How a small, simple ramp can make all the difference

The difference between accessible and inaccessible can be this simple. (Photo from StopGap Facebook, used by permission.)

The difference between accessible and inaccessible can be this simple. (Photo from StopGap’s Facebook page, used by permission.)

For those lucky enough to be able-bodied, little things – like a few inches between a door and the sidewalk – don’t even merit notice. It’s a different story for those who use wheelchairs or similar wheeled mobility. Accessibility is also a concern for building owners and businesses.

So it’s great when more solutions come along to ease some of those issues.

Case in point, Carleton University just hosted an international accessibility summit here in Ottawa. One of the speakers was Luke Anderson, a professional structural engineer based in Toronto. Anderson grapples with these issues all the time after crashing on a 25-foot mountain bike jump back in 2002 and ending up in a wheelchair himself.

Speaking with Alan Neal on CBC Ottawa’s All In a Day, Anderson describes wanting a faster, easier, less expensive and more portable solution to the bumps that make wheelchair use so challenging. His solution: lightweight plywood ramps that store owners (for example) can leave in place or whip out at a moment’s notice.

And it’s worth noting that you don’t have to use a wheelchair to be bothered by these barriers. Those who push a baby stroller or deliver goods on a dolly run into the same problems too.

This 2013 write-up in the Toronto Star gives a sense of the potential:

Anderson wants no proprietary claim to the idea. The StopGap website ( describes how to make the steps for community projects.

It’s starting to spread across Canada, partially thanks to Marilyn Engel, with the Home Depot at St. Clair Ave. and Keele St., which has provided materials and constructed ramps. Each Home Depot has a community fund, so Engel added StopGap to the company website. So far 15 associates in stores across Canada have taken up the initiative, she says.

“I thought it was the coolest idea,” she says.

Anderson recently heard from an accessibility advocate in the Philippines who was inspired after visiting the website.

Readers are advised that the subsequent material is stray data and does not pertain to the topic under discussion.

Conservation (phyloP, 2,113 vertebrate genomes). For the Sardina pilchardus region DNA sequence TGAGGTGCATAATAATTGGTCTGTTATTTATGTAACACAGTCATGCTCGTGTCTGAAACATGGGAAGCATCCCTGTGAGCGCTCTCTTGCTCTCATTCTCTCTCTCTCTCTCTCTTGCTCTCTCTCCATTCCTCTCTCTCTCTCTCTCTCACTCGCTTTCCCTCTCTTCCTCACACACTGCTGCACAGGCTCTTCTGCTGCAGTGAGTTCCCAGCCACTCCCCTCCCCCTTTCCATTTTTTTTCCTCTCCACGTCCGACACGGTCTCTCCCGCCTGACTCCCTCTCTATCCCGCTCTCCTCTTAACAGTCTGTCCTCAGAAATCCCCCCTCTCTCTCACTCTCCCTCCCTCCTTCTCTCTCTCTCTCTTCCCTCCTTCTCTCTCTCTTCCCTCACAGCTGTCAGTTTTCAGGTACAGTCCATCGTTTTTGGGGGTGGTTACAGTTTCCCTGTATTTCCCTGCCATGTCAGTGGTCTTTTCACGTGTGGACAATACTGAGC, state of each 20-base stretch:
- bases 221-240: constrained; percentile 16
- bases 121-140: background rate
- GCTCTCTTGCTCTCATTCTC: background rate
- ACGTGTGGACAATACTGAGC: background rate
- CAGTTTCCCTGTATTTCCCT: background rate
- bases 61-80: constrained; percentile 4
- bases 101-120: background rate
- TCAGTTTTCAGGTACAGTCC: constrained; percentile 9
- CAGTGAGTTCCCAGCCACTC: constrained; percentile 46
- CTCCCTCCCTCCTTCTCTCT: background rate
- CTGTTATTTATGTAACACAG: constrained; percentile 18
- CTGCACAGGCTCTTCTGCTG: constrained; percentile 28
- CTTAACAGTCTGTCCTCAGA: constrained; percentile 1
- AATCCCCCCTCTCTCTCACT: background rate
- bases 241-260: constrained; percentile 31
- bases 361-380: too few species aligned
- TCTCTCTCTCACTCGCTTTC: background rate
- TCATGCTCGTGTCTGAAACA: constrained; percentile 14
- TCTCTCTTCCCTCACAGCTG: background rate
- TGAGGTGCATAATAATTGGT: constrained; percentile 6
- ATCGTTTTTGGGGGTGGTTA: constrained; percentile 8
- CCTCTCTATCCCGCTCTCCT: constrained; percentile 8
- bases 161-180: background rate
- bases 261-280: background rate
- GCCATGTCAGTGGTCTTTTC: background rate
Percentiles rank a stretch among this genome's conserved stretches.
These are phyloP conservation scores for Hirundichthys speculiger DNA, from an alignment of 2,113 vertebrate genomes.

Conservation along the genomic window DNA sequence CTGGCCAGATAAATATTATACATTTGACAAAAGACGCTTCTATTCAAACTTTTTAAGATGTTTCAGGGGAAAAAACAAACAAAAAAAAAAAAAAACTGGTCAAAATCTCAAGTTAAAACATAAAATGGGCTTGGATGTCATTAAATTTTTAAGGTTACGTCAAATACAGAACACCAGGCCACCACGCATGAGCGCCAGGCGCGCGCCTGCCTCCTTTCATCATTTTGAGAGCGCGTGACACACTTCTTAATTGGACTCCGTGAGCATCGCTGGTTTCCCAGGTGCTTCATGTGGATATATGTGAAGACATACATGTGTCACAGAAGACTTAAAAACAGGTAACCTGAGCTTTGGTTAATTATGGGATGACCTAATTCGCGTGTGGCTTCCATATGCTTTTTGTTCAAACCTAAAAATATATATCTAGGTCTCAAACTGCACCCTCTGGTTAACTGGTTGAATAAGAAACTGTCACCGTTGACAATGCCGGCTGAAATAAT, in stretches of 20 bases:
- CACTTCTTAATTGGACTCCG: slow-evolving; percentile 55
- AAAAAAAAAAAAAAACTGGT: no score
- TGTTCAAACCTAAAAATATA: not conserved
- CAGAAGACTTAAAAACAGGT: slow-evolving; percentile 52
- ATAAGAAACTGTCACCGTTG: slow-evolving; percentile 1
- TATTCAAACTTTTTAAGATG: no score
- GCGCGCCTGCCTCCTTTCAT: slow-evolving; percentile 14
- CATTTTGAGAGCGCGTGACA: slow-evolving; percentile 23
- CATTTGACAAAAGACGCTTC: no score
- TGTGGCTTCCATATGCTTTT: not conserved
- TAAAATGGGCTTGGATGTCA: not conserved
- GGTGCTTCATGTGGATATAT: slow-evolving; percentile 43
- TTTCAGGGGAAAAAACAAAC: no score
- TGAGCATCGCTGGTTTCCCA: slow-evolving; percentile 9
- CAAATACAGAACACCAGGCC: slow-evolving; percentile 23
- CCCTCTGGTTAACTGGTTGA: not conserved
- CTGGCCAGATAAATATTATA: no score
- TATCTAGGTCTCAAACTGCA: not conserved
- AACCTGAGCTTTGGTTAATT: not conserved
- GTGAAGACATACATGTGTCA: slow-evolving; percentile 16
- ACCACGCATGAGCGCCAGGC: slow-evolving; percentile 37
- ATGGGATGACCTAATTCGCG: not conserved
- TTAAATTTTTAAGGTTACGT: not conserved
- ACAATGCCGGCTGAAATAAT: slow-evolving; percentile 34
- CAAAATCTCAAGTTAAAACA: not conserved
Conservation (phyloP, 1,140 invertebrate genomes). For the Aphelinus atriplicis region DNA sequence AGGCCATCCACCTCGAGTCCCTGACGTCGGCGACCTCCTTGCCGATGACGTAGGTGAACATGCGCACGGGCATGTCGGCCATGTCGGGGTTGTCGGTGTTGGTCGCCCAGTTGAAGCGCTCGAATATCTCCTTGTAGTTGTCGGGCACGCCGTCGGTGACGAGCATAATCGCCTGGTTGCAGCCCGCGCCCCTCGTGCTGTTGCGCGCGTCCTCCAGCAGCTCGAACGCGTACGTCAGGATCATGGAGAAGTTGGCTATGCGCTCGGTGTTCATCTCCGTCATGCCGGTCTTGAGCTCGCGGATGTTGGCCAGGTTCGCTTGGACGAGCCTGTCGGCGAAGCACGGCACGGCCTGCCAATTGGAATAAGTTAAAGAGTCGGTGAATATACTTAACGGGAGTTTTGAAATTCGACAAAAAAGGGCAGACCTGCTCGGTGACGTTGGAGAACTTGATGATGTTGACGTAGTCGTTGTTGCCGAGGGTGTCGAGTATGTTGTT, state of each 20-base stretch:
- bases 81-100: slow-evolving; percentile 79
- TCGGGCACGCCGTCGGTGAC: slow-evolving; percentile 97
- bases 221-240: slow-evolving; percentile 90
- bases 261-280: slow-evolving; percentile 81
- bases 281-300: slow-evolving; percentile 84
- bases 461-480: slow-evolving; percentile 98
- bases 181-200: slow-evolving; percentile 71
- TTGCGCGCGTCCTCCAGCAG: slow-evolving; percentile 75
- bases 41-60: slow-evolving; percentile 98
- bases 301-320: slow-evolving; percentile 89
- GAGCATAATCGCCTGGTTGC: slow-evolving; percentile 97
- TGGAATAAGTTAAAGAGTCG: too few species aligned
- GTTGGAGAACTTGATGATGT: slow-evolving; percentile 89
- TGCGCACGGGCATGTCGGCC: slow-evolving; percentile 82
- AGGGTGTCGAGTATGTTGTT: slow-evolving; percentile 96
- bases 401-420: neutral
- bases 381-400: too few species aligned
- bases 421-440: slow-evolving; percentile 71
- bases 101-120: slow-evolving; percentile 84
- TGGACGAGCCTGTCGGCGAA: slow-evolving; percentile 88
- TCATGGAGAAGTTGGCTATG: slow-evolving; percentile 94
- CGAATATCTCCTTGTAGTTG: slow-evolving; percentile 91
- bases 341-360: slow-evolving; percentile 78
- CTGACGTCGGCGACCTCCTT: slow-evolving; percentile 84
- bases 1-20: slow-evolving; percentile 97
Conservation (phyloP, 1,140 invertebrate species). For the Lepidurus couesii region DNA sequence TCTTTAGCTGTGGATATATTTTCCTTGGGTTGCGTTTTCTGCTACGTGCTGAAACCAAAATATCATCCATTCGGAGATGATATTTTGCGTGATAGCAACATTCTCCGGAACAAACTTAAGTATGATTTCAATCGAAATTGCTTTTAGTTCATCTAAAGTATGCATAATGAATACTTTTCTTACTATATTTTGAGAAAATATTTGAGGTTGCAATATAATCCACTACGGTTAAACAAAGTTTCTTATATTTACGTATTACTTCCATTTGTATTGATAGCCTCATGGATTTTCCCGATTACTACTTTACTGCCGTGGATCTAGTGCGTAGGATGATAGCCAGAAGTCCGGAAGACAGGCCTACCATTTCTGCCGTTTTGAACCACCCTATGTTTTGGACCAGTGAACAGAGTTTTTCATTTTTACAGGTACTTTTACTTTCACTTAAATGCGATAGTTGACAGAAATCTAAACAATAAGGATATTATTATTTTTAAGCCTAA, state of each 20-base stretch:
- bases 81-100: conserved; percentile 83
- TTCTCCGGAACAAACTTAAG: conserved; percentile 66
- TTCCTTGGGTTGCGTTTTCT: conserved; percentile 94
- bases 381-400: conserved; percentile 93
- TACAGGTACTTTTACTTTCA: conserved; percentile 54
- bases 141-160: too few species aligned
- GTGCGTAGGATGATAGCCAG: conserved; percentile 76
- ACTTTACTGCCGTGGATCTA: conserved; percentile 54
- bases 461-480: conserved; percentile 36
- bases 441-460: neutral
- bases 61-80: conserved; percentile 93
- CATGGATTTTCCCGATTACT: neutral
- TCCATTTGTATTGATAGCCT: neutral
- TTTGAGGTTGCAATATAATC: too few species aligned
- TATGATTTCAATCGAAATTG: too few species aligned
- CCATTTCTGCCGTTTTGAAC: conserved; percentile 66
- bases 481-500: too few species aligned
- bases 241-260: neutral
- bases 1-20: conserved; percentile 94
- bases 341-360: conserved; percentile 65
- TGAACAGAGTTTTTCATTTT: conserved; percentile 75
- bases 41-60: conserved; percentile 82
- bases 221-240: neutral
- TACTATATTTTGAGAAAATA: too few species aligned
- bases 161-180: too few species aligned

“It extends way beyond the city limits and goes across the country and around the world,” Anderson says.

Yeah, this is one of those inspiring stories about individuals who would rather light a candle than curse the darkness. (There’s even a children’s book to go along with it all, written by a grade 6 class.)

Some might argue that the Americans with Disabilities Act (ADA) took care of all this in the U.S. Except that attaining full accessibility for everything new and old is a huge, on-going task.

One might also argue that plywood ramps are way too Mickey-mouse for what should be built-in as solid and permanent. Fair enough.

But consider the urban myth from the space race about different approaches to problem solving. You may have heard it: needing a way to write in outer space, the U.S. supposedly spent buckets of money developing a special ball point pen. Meanwhile the poorer (and hence more practical) USSR made their cosmonauts use pencils.

OK, it’s worth noting that story is labeled “false” by the rumor-checking site (The background presented there on how the pen that works in zero gravity came about is still quite interesting.)

Even if the pencil story is just that – a story –  it reflects something we’re all aware of: solutions don’t always have to be super hard or out-of-reach. If creative initiatives, even temporary fixes, makes better outcomes happen sooner, I say go for it!

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1 Comment on “How a small, simple ramp can make all the difference”

  1. Kent Gregson says:

    When I was conducting on the local R.R. we had an access door on one car with a plywood ramp. When we opened up that door everybody used it. The ramp is better, safer access for all and given the choice the favorite way off boarding and disembarking on the train. It also did not single out those who need the ramp.

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